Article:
What Chrome Without Third-Party Cookies Means for Publishers

by

Rachel Rockwell

February 24, 2020

If you’ve ever been followed around the internet by an ad for a product you looked at once, Google wants to help make your web experience a little less unsettling. It hopes to eliminate all support for third-party cookies in its Chrome browser by 2022, citing the ultimate goal of a more private and secure web for users.

Ok Google, but what about the publishers, for whom programmatic advertising has been so lucrative? Well, no need to worry just yet.

The company plans to maintain support for publishers and even recently announced its Privacy Sandbox, an alternative to third-party cookies. This initiative is still in its very early stages, so there’s not much to run with yet, but let’s dive into what we can expect from the information Google has shared.

What are cookies, and how do they work?

Unfortunately, I’m not talking about the chocolate chip or Girl Scout kinds. I’m referring to the tech sort, which are little bits of data that web browsers store to your computer. There are only two varieties of this cookie: first and third party.

First-party cookies are created directly by a website while you’re there and are only accessible by that website. They’re important for enhancing the user experience. When Amazon remembers your account log-in information and the products you browsed for last time, this is because of first party cookies.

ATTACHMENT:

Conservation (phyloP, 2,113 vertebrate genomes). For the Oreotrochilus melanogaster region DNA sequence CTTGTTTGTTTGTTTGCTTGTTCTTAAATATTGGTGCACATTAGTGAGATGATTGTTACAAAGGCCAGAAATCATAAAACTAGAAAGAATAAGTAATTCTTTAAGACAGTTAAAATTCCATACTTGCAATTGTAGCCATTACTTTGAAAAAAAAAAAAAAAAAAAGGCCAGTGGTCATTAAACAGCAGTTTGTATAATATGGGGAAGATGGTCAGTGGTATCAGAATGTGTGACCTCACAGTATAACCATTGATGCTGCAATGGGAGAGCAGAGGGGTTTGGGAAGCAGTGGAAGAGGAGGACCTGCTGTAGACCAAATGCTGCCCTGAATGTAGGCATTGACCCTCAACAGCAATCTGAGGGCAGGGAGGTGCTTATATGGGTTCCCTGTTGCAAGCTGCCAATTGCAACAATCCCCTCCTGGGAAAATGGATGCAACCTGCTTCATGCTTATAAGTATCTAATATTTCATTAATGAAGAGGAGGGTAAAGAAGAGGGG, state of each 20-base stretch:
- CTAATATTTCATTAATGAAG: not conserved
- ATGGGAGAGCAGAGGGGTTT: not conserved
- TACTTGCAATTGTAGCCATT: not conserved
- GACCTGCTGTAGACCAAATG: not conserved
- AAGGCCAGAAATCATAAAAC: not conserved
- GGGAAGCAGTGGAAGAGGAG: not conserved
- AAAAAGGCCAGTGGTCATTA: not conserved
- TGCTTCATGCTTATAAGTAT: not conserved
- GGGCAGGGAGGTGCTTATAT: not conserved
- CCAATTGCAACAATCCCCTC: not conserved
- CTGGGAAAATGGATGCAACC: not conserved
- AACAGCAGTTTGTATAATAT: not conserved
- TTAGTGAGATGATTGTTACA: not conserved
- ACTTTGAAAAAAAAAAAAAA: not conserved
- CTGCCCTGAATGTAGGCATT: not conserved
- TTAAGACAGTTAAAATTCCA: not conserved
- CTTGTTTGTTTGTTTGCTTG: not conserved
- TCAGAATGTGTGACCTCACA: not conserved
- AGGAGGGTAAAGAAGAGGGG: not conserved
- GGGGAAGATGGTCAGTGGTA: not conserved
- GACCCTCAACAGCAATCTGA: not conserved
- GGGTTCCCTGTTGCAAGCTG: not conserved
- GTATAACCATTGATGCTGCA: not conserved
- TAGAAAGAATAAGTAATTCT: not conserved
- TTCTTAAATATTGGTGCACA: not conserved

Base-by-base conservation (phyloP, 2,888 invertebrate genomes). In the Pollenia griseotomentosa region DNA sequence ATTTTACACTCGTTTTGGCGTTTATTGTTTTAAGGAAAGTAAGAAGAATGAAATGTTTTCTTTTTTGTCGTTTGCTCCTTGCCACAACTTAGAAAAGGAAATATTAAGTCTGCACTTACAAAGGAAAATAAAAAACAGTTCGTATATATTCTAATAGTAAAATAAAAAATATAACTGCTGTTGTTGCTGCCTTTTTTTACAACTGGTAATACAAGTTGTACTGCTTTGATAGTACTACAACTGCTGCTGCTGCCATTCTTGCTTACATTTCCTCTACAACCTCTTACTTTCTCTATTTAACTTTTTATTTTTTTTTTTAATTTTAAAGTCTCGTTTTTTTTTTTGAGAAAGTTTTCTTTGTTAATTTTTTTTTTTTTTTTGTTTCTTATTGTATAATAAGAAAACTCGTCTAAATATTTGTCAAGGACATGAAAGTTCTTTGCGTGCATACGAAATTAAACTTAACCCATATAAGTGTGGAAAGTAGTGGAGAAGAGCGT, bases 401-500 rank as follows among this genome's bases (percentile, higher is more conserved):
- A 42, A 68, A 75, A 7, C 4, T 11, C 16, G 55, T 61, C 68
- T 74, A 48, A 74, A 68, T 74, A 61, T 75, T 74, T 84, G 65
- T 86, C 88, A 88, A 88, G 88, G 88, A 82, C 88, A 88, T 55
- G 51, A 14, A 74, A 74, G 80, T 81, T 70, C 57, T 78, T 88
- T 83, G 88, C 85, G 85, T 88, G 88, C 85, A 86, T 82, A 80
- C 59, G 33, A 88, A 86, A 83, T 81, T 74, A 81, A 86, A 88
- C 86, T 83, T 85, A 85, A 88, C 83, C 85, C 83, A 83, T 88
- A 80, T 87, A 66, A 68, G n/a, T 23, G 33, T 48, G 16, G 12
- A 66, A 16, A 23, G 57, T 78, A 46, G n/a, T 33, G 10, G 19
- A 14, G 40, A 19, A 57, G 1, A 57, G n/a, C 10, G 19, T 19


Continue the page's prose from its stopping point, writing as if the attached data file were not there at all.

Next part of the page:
Here’s a pop-up from our website notifying you that our cookies will be gathering data to improve your user experience.

Third-party cookies are created by outside groups while you’re on a specific website. They capture things like your browsing behavior, the type of device used to browse and your location, and then serve you some eerily specific display ads once you move to another website. This is called re-targeting, and it’s pretty popular in the digital advertising world.

HowStuffWorks.com presented me with this ad for Tata Harper products merely moments after I perused the Tata Harper website.

While the gradual shift to digital was expected to negatively impact the publishing industry’s cushy print ad revenue, it actually led to an avenue for selling digital ad space, which brands and advertisers pay to occupy via a third-party cookie.

What is Google proposing as an alternative?

The Privacy Sandbox. Blocking third-party cookies has major implications for advertisers, as it will impact conversion measurement and targeting. Google knows this, and it’s why the company came up with the idea for a Privacy Sandbox, which is a set of standards that aim to sustain an ad-supported web in a “healthy” way. Google’s word, not mine.

As I said earlier, there are no concrete details about the sandbox yet, but the company has outlined how it attempts to combat the loss of conversion tracking and targeting capabilities through internal application programming interfaces (APIs).

Per Digiday, Google will implement a series of APIs to:

  • Capture Chrome users’ data and confirm they’re human